Nelson Mandela said it simply and profoundly: “There can be no keener revelation of a society’s soul than the way in which it treats its children.”
In a country as wealthy, ingenious and resourceful as the United States, one would think that our care and treatment of children would be stellar, the very best. But that’s just not the case. Truth is, using Mr. Mandela’s axiom, I think America has lost its “soul.”
Let’s start with California. When analyzed for child well-being in four domains – Economic, Health, Education, and Family and Community Well-being – California ranks 40th of our 50 states. Among the alarming statistics from the 2014 California Kids Count Profile:
- Nearly 25 percent live in poverty.
- 51 percent in financially unstable families.
- 73 percent of fourth graders are not proficient in reading.
- 72 percent of eighth graders are not proficient in math.
- Nearly 20 percent are struggling to complete high school or graduate with their class
Nationally, we don’t look much better. The child poverty rate is slightly less than 25 percent, and 2.5 million children are homeless, one in every 30 children, which substantially increases the potential for child welfare services involvement. According to UNICEF, the United States has the highest child-poverty rate of the 24 Western industrial nations.
The stress associated with being homeless or living doubled up can exacerbate punitive parenting practices, leading to physical abuse, or compromise the ability of parents to meet their children’s basic needs, leading to neglect. Being homeless or precariously housed can also exacerbate other problems, including mental health and substance use disorders, which are common among child welfare involved families.
According to a 2011 World Bank report, the United States ranks 46th when it comes to infant mortality, coming in behind Europe, Australia, New Zealand and Canada, even behind Korea and Cuba. Every year, twice the number of U.S. babies die on their first day alive than in all 27 European Union nations combined, although 1 million more are born there (4.3 million versus 5.3 million respectively). And yet, we have an entire political party that wants to cut off health insurance to millions of American children!
Academically, of the 57 industrialized nations, the United States ranks 23rd in math and reading competency. The United States ranks 22nd amongst 24 industrialized countries in terms of literacy, the number of books per family and family emphasis on reading.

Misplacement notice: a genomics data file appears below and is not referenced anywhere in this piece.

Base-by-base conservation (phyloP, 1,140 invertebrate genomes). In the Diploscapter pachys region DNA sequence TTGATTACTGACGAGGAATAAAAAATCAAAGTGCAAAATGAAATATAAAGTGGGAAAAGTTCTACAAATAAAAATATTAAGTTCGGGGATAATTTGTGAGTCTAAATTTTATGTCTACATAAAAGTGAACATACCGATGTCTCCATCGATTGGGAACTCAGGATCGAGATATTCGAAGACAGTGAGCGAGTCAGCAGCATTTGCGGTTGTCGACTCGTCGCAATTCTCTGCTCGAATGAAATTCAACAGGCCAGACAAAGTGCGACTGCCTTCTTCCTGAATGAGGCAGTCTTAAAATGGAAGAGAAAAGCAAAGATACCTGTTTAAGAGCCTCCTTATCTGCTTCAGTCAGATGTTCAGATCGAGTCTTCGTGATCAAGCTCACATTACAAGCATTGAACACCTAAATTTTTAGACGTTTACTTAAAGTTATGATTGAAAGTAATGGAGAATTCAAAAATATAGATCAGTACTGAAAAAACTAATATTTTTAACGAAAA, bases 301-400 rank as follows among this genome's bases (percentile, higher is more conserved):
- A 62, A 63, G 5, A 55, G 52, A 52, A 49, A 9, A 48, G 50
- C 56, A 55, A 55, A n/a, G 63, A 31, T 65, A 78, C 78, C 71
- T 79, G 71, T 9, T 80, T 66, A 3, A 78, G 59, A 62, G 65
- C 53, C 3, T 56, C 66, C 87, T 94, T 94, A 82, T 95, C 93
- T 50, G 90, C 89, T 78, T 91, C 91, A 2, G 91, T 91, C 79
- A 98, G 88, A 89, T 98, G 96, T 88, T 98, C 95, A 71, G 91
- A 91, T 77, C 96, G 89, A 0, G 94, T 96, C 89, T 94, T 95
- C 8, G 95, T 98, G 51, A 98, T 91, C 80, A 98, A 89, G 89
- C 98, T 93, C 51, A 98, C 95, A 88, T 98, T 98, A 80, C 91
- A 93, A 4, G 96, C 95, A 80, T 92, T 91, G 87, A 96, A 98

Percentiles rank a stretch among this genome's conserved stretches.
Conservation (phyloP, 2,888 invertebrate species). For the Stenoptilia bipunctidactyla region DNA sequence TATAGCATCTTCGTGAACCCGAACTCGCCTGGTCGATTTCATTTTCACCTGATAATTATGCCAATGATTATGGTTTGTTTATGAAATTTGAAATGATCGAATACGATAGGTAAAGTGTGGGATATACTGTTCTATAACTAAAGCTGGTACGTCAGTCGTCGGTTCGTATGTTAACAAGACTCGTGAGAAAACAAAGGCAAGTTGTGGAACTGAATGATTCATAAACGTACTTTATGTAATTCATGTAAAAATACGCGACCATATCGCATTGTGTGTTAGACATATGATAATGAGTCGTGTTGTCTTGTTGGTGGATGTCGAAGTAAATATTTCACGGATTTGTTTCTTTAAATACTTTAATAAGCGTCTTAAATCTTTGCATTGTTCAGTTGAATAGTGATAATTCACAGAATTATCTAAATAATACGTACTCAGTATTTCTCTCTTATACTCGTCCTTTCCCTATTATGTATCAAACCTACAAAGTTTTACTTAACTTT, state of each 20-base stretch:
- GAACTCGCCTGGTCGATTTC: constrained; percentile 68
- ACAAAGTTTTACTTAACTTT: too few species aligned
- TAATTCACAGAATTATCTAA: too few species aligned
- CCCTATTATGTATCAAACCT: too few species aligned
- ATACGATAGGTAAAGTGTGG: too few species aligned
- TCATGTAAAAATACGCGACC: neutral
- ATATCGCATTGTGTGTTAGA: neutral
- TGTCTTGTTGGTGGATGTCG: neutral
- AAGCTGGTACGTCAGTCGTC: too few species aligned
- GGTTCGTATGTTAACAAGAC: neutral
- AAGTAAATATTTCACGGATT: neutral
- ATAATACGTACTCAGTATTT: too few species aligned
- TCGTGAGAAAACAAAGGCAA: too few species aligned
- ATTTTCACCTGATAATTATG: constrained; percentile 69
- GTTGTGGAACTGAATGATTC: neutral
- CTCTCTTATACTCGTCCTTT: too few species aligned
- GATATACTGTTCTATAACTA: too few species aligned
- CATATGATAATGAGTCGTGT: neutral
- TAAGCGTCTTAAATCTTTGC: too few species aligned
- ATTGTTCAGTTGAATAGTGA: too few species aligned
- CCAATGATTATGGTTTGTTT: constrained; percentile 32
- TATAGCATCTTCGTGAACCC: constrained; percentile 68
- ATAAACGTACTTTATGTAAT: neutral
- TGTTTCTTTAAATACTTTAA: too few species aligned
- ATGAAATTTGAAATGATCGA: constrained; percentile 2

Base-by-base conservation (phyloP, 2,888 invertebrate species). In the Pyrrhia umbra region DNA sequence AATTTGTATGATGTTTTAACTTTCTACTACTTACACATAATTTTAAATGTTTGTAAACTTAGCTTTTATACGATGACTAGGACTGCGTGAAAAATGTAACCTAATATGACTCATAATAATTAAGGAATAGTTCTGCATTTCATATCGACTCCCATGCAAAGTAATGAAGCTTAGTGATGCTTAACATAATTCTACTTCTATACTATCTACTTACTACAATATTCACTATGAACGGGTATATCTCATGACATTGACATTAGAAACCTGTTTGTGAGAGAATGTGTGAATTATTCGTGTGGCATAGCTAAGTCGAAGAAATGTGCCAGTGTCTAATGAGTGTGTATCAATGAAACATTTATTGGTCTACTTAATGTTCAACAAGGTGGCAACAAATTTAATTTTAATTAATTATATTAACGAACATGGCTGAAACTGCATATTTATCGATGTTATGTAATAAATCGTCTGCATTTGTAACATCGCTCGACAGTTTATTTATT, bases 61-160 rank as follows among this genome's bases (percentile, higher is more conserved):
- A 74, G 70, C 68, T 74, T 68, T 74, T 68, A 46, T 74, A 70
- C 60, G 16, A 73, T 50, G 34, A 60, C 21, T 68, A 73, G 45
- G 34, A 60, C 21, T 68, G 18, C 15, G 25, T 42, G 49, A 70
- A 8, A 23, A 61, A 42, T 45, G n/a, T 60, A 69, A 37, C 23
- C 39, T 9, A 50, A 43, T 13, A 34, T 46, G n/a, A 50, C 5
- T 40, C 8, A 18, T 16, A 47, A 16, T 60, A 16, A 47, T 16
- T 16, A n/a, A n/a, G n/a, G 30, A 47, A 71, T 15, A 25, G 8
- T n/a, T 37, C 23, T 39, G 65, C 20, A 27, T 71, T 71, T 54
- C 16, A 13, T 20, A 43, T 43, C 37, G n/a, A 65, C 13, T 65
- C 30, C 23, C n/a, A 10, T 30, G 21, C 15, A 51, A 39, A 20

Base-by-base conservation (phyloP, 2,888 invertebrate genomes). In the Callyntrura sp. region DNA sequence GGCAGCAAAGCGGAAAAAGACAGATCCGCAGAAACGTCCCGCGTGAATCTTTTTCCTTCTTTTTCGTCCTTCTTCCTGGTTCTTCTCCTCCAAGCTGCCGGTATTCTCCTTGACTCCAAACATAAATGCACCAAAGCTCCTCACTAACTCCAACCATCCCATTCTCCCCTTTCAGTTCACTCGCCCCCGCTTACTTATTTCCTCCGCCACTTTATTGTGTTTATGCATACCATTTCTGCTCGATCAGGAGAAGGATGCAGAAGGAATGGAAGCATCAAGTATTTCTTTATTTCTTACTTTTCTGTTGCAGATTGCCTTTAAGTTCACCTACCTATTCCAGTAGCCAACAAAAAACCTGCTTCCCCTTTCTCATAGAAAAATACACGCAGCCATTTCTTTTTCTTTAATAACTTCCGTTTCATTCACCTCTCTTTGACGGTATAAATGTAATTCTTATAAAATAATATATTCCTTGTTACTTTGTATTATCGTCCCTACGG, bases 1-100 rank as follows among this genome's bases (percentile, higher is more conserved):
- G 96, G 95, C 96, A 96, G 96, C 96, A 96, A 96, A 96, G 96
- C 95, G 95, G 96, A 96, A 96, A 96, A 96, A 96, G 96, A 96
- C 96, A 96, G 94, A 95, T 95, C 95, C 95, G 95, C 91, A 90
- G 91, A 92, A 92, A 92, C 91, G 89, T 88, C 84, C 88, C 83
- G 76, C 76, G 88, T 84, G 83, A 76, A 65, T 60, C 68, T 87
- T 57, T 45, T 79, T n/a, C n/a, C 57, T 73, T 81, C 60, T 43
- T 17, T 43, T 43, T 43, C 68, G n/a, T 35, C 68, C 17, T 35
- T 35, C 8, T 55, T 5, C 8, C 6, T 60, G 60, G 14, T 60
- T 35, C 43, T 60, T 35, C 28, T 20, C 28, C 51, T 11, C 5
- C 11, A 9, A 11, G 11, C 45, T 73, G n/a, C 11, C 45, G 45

Most alarming to me, having spent four and a half decades serving children who are victims of trauma: In our country, every ten seconds there is a report of child abuse or neglect. That is three million per year involving six million children and youth; nearly one million sustained cases of child maltreatment per year.
According to UNICEF Child Report Card, of the 24 economically advanced countries, the United States ranks dead last with regard to Children’s Health and Safety, and second to last with regard to children and youth risk prevention.
Not only does this speak ill of our country’s treatment and value of children, it comes at tremendous social, emotional, mental, physical and financial costs. In the Adverse Childhood Experiences Study (ACES), individuals who reported a high number of adverse childhood experiences had a life expectancy two decades less than those reporting no “ACE.” The presence of adverse experiences dramatically increased risk for heart disease, liver disease and other life-threatening maladies specifically tied to reported child abuse.
Children and youth victims of child abuse are 60 percent more likely to become alcohol and/or drug abusers than the general population. In one study, 80 percent of 21-year-olds reporting child abuse had been diagnosed with at least one mental disorder. Two- thirds of individuals in substance abuse treatment nationally report being victims of child abuse.
In 2012, state agencies identified an estimated 1,640 children who died as a result of abuse and neglect – between four and five children a day! According to the KidsCount, 70 percent of these deaths were children two years old or younger, and 80 percent were under five. Additionally, 80 percent of child abuse deaths were at the hand of a parent or parent figure.
The financial impact of child abuse and neglect is staggering. For new cases in 2008 alone, lifetime estimates of lost worker productivity, health care costs, special education costs, child welfare expenditures and criminal justice expenditures added up to $124 billion. This could send 1.7 million children to college!
I’m afraid that America has “sold its soul,” sacrificing its children on the altar of greed and the pursuit of wealth for a favored few. I find it rather paradoxical and very sad that so many citizens of the “red” states strongly embrace “family values,” while most of those states post the worst records for child well-being. If their political leaders were sincere, the opposite would be true.
April is National Month of the Child and Child Abuse Prevention Month. Let this be a reminder that we must persevere in restoring the “soul” of our society and improving the outcomes for our children and youth.
There is no higher priority than this. Let us be haunted by the words of Nelson Mandela: “There can be no keener revelation of a society’s soul than the way in which it treats its children.”
Jim Roberts is the CEO and founder of the Family Care Network and a 42-year veteran of human services.